Dec. 1, 2011 at 6:19 PM ET
A recent study showed just how easy it was to fool even a security expert into accepting friend requests from total strangers. The trick? Open a profile posing as someone's real-world friend. Even if they're already that person's friend, there's a chance they will friend him or her again.
The study, presented at a conference by Brazilian security expert Nelson Novaes Neto and written up by Ars Technica, involved establishing mutual friends between the victim and the fake account. When the fraudster spammed hundreds of possible mutual friends, some were bound to accept, and did. Within 7 hours, the fake account had enough mutual friends to look like a legitimate acquaintance — all the credibility the victim needed.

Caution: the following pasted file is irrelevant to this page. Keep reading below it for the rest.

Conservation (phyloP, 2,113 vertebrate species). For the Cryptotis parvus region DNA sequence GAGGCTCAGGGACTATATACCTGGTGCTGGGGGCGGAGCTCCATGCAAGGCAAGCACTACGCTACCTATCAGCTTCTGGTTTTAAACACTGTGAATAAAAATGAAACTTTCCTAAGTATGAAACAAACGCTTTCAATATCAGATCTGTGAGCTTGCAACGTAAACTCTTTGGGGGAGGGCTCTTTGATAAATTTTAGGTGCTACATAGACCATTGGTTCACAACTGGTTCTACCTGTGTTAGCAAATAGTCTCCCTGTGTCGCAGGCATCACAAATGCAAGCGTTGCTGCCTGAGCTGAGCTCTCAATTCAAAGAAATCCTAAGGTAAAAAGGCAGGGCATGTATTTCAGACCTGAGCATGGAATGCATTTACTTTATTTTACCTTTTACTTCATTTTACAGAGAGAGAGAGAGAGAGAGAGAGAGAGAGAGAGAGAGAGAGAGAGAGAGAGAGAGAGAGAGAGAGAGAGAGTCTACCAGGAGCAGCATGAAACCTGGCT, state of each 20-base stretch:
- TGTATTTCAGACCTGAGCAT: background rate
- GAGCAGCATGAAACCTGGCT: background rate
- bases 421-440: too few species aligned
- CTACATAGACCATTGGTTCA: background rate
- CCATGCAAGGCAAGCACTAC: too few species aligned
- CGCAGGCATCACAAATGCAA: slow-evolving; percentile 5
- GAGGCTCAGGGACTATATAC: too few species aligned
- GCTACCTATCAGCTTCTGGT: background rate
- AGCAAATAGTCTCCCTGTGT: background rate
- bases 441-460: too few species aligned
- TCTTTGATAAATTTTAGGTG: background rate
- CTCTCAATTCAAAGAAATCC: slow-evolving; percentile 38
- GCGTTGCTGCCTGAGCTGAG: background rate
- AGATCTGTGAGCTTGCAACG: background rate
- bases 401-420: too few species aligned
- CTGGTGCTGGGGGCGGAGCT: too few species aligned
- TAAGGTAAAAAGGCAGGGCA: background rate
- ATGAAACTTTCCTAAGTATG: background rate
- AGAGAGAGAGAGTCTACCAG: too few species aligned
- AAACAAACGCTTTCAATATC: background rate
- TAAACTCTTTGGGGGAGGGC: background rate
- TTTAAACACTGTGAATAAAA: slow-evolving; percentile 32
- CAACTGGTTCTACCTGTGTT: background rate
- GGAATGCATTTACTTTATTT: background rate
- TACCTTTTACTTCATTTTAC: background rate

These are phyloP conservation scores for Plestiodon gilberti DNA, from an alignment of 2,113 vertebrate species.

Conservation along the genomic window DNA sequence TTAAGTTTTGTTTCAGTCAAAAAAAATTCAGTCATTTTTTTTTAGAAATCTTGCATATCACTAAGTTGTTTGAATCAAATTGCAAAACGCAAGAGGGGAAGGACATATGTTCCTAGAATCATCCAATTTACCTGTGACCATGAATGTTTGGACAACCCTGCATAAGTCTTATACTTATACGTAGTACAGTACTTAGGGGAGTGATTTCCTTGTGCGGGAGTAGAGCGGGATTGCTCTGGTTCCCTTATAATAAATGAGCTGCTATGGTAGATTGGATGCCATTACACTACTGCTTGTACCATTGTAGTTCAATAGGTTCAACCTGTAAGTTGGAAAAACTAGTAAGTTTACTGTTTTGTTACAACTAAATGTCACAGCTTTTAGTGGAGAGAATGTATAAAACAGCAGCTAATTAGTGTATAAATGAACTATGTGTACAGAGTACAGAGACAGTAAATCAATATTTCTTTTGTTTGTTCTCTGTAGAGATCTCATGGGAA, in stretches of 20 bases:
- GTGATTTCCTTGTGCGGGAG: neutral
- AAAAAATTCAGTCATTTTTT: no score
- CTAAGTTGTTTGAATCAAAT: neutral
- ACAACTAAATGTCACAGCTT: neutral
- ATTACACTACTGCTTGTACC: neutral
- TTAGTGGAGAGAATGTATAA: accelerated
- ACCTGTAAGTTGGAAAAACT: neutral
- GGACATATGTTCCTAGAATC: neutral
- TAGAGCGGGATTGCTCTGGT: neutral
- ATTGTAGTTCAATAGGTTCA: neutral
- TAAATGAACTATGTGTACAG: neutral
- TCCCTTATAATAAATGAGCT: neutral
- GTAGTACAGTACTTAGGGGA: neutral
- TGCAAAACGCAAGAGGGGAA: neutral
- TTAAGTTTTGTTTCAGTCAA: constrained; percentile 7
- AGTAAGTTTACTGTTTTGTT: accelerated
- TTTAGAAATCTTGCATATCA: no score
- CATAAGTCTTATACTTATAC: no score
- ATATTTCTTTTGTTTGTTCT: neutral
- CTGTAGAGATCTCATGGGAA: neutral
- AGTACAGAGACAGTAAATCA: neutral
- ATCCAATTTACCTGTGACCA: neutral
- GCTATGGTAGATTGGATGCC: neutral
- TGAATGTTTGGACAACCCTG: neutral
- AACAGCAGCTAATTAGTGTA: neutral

There are more details over at Ars, and I encourage you security-minded folks to read the whole piece.
The lesson here is that no matter how squeaky clean you are, and no matter how squeaky clean your friends are, there's bound to be someone sinister lurking on the outskirts of your personal network.
Not only should you avoid friends of friends (who could be pretty much anyone in the world, at this point), but you should question suspicious friend requests: Didn't you already friend that person? Why do they only show 12 friends in common, if you can name at least 20? Why are there two accounts on Facebook for the same person?
Play it safe, people. And for Pete's sake, check your privacy settings!
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